Vol. 8 No. 1 (January 1998) pp. 36-37.

Loretta Stalans.  Boulder, CO: Westview Press, 1997. 337pp. $65.00 Cloth. 
ISBN 0-8133-2318-5.

Reviewed by Ruth Ann Strickland, Department of Political Science and Criminal Justice, Appalachian State University, E-mail: Ruth Ann Strickland <strcklndra@appstate.edu>.

Following up on the theme that public concern about crime is at an all time high, this book goes beyond serving as a compendium of public opinion polls on crime and justice. Instead, it provides a more in-depth understanding of public views of crime and justice in the United States and other countries such as the United Kingdom, Canada and Australia. Given that public opinion is important to criminal justice policy making --as illustrated through periodic law and order messages in political campaigns and politicians' usage of public opinion to justify their stances on criminal justice policy issues-- this book provides a timely analysis that counsels caution when interpreting the meaning of public opinion polls on crime and justice and wariness about using public opinion poll results to justify public policy agendas.

To obtain a deeper understanding of the public views of crime and justice, the authors focus almost exclusively upon Americans' knowledge of crime and justice. Although public opinion and attitudes toward crime and justice are analyzed in representative surveys, focus group analyses, and deliberative polls, the authors are careful to integrate experimental and quasi-experimental research as well as correlational research. Arguing that public knowledge of crime and criminal justice policy responses is often overlooked by researchers, they lead off this analysis with a chapter on "Public Knowledge of Crime: Myths and Realities (Chapter 2).

In laying out their conceptual framework, the authors reveal an ambitious agenda. This book covers a vast array of topics including:

As one can see, there's something in this book for everyone: the public, criminal justice professionals, and academics.

Most revealing about public knowledge of crime and legal reforms are Chapters 1 and 2. In these chapters, the authors illustrate that there are gaps in public knowledge about crime. They distinguish between misperceptions that can be documented and crime myths (which may be widespread but have not yet been the topic of a public opinion poll). Five of the nine typical public misperceptions include:

The authors summarize research that indicates that the public knows little about specific laws, the insanity defense, the sentencing process and sentencing practices, alternatives to incarceration, prison life, and costs of incarceration versus costs of community supervision. They conclude that the general public has strong opinions about crime and justice based on a low level of knowledge.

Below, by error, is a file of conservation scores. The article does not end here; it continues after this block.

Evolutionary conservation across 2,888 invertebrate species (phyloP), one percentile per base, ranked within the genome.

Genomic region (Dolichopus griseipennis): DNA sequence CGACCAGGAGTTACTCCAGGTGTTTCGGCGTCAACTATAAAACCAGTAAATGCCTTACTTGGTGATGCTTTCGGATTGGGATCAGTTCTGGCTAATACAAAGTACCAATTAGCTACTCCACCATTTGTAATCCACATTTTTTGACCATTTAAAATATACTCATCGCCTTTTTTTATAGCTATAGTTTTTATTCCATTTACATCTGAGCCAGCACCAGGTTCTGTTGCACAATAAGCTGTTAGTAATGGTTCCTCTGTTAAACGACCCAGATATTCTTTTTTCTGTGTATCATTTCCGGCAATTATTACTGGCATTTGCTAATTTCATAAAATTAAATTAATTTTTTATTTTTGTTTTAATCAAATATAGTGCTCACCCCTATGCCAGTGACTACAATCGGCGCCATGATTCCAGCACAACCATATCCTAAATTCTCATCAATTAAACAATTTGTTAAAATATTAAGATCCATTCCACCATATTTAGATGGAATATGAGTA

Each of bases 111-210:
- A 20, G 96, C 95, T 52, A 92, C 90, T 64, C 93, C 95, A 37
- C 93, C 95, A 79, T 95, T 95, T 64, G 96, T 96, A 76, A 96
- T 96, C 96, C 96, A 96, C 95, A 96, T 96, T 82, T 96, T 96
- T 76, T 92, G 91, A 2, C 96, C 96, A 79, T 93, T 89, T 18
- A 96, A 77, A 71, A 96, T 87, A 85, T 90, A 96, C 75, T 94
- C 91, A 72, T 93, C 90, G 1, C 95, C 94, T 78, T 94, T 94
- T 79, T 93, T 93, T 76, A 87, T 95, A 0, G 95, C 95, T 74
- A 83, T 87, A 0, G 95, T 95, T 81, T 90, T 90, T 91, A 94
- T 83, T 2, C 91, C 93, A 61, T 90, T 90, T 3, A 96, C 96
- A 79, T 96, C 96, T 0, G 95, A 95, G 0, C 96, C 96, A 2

On the topic of crime seriousness, the authors find that the consensus model (rather than the conflict model) best explains how people view the seriousness of various crime categories. They note, however, that social consensus is more likely at the extremes (i.e. murder being the most serious and jay walking being the least serious). Chapter 5 provides an important metaevaluation on how the public processes information on crime and justice--in particular, how context, time pressure, prior knowledge and stereotypes affect responses to public opinion surveys. In sum, the findings and literature reviews/summaries in this book are too numerous to cover here. The first five chapters are critical and readers might focus on others according to their specific interests.

The authors deftly sidestep a methodological black hole by avoiding the literature on the public's fear of crime. Although this literature is interesting, operationalization of the concept-public fear of crime is riddled with problems and the findings are so contradictory and inconclusive as to render a lot of this research almost useless. Avoiding this quagmire was a wise move on the part of the authors. In addition, this book is a gold mine for those who would like to tackle some tough research questions; the authors provide ample suggestions for future research at the end of Chapters 5, 7, 10, 11 and 14.

In their conclusions, the authors ask the criminal justice system to lead an education campaign so that the public can more accurately and realistically assess the problems facing criminal justice organizations and also avoid pushing for counterproductive crime repressive legislation. They authors also claim that educating criminal justice professionals about the "true nature" of public opinion is essential.

Primarily, this book is a compilation and evaluation of surveys and research conducted on public opinion/knowledge of crime and justice. Its purpose, as identified in the introduction, is met and the book provides a well organized, thoughtful, and clearly written analysis of the topics chosen. It also supplies food for thought for future researchers and will serve as an essential reference tool for its intended audience.

Copyright 1998